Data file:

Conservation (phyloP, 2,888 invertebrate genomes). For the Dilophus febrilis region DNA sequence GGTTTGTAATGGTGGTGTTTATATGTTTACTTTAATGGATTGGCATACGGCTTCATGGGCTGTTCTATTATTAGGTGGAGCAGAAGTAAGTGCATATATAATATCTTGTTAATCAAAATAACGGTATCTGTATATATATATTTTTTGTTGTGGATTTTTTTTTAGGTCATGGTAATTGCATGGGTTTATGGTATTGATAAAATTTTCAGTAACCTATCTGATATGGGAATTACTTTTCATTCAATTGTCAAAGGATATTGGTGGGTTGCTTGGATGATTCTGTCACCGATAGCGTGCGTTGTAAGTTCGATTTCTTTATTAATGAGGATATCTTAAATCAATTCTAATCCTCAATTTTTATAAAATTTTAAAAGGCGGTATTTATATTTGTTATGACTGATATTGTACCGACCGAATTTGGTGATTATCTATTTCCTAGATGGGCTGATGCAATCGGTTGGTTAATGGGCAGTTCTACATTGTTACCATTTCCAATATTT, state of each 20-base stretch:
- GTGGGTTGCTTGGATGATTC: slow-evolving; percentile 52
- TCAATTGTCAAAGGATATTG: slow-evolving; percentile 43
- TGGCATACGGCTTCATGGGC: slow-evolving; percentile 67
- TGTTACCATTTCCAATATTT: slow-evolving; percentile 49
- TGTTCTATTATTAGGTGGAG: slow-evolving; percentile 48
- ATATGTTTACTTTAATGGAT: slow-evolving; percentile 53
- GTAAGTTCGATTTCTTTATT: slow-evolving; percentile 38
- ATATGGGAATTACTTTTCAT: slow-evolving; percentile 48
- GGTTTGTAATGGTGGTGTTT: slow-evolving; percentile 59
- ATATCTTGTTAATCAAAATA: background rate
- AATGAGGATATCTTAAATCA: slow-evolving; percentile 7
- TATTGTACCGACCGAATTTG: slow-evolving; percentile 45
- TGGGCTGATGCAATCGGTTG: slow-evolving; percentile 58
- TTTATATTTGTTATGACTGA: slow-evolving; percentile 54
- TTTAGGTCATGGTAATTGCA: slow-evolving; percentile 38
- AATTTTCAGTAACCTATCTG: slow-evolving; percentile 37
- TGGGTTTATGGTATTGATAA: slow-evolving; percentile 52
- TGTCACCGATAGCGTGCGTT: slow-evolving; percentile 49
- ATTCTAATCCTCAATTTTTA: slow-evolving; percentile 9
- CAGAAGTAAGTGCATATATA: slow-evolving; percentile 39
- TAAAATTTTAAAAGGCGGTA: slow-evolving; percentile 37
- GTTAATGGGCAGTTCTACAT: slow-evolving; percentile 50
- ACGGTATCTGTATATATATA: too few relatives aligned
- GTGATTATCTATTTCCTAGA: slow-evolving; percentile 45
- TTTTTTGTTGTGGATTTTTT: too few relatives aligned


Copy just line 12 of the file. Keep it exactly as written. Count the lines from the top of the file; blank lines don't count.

- AATGAGGATATCTTAAATCA: slow-evolving; percentile 7